In the Kurukshetra battlefield, Arjuna is unable to decide whether he should take arms against his brothers. Another such dichotomy is presented before Neo; the red-pill/blue-pill scenario. It is essential here to understand that both moments offer a way out. However, it is not as simple as merely choosing one over the other. By taking the red-pill, Neo chooses to introduce a gargantuan set of new variables into his own existence, and is forced to make further choices along the path, some of which are not as explicitly binary. By choosing to not live inside a fabricated reality, he shapes his own, which is infinitely more complex than the Matrix. By going deep inside the rabbit hole, he understands how inconsequential his own existence is. And once you understand this, you can do anything.
This point is enforced by Morpheus at each crucial juncture. If you recall, there is a scene where Neo asks Morpheus, “When I am ready, will I be able to stop bullets?”
Morpheus responds: “When you’re ready, you won’t have to.”
This is such a quietly powerful scene which hammers the point home. “Being ready” doesn’t mean you can take on the world, becoming a warrior and a messiah. Being ready means that you’ve shed all the illusions that you were living under. Being ready means being free.
It’s open to argument who plays the role of Lord Krishna here. Morpheus certainly fits the bill. He’s full of advice for the young Neo, and knows “The Matrix” from the inside. The garb of the “charioteer” also fits him. But he, too, has his own doubts about the prophetic nature of events around him. And that is why, going deep into the subtext, I tend to think it’s the Oracle who has the answers, and is analogous to Lord Krishna. Her cryptic suggestions to Neo about existentialism and identity draw parallels to the original sermon.
Neo and Vishnu
Jumping to ‘The Matrix: Revolutions”, there is a point in the film where Architect says the following:
“I prefer counting from the emergence of one integral anomaly to the emergence of the next, in which case this is the sixth version.”
That basically means there have been five previous incarnations of Neo. This is similar to the Hindu god Vishnu who throughout history has assumed a certain shape or avatara.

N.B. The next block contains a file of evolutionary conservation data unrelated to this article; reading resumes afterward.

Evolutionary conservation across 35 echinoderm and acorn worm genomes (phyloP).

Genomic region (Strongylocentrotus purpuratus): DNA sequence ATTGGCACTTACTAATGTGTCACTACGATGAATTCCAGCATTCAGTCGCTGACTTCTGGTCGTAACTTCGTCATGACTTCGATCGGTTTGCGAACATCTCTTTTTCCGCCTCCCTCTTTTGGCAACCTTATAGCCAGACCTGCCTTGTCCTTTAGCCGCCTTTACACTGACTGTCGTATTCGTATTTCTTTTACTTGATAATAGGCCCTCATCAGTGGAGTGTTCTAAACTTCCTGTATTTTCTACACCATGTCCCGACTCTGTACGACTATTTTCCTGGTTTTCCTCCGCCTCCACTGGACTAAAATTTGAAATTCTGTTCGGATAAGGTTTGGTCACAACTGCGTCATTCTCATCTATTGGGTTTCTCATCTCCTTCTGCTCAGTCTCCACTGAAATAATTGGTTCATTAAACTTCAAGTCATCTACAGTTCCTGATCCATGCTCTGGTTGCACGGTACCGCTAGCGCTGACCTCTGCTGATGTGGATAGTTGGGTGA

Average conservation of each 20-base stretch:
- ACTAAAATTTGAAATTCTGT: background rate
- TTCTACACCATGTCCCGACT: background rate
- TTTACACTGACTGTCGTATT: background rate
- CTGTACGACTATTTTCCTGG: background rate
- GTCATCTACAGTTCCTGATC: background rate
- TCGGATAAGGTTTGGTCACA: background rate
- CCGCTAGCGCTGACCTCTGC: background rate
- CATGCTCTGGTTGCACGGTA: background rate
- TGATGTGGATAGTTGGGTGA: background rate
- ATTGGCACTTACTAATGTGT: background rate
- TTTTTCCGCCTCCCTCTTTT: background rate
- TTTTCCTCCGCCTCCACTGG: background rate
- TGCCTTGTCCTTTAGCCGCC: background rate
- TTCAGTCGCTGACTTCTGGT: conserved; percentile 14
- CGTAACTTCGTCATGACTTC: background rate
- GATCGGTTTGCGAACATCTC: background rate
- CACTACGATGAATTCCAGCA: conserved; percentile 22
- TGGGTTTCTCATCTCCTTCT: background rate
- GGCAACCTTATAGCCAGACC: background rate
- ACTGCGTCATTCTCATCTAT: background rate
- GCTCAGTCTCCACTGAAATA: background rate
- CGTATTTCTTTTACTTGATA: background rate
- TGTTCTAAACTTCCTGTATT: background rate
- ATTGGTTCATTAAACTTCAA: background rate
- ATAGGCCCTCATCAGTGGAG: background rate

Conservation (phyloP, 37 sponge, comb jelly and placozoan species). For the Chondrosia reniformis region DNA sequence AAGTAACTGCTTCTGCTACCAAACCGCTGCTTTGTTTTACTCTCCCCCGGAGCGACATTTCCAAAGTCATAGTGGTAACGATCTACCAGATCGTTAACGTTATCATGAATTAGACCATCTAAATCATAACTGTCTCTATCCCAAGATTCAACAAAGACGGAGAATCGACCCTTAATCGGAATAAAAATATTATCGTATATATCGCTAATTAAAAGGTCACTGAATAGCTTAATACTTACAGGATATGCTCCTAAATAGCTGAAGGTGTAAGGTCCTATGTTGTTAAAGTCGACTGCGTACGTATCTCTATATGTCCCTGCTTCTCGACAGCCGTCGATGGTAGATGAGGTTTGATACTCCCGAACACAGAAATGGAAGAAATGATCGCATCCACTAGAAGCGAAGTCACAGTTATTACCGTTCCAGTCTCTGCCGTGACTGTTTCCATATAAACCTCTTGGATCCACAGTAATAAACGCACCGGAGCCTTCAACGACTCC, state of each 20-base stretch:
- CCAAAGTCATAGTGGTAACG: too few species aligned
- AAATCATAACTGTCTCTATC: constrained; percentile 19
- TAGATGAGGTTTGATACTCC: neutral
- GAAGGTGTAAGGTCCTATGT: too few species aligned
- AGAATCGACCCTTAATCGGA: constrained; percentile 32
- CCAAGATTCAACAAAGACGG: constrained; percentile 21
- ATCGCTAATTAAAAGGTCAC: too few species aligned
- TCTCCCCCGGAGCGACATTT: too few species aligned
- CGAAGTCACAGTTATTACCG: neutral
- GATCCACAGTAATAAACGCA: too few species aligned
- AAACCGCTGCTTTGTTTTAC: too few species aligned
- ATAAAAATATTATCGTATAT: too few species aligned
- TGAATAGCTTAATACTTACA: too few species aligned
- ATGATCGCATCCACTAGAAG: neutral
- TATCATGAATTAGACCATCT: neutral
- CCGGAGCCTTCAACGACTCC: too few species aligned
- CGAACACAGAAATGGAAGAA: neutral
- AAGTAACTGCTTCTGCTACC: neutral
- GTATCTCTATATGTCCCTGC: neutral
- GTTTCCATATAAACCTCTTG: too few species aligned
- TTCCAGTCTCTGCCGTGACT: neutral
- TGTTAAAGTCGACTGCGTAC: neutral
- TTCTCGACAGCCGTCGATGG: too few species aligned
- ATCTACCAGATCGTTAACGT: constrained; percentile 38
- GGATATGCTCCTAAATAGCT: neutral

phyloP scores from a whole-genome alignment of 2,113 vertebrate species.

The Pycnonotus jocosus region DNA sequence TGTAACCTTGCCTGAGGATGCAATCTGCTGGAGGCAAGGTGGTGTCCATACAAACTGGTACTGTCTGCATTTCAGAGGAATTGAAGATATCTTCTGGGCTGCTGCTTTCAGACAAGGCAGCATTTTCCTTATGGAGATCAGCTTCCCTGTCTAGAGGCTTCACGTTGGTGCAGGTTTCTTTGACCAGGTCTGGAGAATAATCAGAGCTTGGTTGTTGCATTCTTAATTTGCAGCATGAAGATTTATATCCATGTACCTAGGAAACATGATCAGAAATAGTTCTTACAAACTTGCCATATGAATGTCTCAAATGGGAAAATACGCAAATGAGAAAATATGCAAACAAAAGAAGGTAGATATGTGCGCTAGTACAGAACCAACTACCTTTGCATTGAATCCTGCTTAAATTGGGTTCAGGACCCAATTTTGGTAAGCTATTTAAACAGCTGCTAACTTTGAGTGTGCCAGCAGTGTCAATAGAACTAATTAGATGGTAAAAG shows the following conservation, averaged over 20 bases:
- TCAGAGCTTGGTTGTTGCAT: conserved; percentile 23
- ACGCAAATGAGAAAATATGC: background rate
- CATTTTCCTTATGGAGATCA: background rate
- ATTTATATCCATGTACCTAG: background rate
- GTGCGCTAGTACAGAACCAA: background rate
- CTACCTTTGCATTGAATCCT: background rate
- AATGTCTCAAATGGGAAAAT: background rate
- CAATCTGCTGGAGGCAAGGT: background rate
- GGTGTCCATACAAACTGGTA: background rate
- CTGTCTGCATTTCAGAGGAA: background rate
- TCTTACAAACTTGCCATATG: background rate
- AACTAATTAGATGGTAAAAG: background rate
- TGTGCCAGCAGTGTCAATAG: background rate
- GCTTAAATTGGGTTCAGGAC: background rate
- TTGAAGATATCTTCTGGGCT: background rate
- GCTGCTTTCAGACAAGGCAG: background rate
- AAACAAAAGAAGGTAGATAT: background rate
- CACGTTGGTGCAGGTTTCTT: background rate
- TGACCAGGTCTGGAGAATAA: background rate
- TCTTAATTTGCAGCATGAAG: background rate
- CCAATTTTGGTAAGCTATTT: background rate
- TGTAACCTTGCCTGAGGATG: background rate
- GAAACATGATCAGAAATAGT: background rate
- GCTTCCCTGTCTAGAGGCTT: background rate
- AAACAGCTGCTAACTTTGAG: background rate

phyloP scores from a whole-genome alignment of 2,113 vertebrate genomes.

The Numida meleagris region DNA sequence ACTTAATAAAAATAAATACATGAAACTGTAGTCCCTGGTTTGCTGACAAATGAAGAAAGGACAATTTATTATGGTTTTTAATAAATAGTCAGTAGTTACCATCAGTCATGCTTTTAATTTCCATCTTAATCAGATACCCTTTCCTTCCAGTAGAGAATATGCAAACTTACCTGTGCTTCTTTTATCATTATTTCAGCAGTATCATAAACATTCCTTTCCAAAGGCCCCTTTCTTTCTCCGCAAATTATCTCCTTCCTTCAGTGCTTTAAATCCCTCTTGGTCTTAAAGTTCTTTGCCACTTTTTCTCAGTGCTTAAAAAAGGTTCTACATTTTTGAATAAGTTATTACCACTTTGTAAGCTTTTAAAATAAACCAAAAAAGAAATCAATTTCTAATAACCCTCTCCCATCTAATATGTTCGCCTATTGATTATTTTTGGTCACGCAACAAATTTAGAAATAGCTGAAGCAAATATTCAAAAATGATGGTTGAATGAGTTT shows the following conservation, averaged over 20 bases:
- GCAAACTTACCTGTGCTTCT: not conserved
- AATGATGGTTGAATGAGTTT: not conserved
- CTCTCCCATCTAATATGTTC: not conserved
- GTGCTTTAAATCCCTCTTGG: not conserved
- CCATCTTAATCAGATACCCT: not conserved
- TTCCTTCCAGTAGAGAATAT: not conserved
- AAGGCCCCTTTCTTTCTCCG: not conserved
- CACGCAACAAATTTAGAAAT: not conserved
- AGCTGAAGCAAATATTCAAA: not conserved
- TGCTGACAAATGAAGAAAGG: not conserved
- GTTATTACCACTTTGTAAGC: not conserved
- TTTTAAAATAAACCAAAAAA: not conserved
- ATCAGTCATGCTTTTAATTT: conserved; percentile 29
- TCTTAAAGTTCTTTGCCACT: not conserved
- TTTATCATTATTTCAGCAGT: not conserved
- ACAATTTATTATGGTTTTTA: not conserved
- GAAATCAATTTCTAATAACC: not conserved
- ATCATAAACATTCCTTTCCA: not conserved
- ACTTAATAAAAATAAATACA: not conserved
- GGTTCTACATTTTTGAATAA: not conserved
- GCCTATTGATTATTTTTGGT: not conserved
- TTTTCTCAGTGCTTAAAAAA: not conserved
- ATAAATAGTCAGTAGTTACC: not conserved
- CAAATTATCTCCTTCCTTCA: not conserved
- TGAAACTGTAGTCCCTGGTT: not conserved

Also, Neo is the hero prophesied to be ‘The One’, who would basically vanquish all evil and save the human race. Hindus believe that the final incarnation of Vishnu (The Preserver), Kalki would do similar stuff in the Kali Yuga (bringing balance to the force et al). He is effectively the harbinger in Hindu mythology.
Trinity and Durga
Unlike the majority of “orthodox” religions, Hinduism is populated with strong and powerful female deities. Durga, in Hindu mythology, is the goddess of defense, warfare, wisdom and knowledge. The goddess promised that she would arise and intervene each time the asuras (demons) returned to the world to resume the fighting in their efforts to revive the forces of evil in the cosmos. Trinity, the black leather wearing warrior, who can more than hold her own in battle, perhaps owes more to this tradition than any other.
There are more such parallels exist between the film and the Hindu mythology in general. However, the Wachowskis were reluctant to fully admit this influence. But if you had any doubts about that, just listen to the song below that plays near the closing credits of “The Matrix Revolutions” which seems to be directly inspired from the Upanishad mantra.
Finally, Hinduism isn’t the only religion that seems to have inspired ‘The Matrix’ trilogy. There are clear inspirations from other religions like Buddhism and Christianity too — many of these inspirations overlap across religions.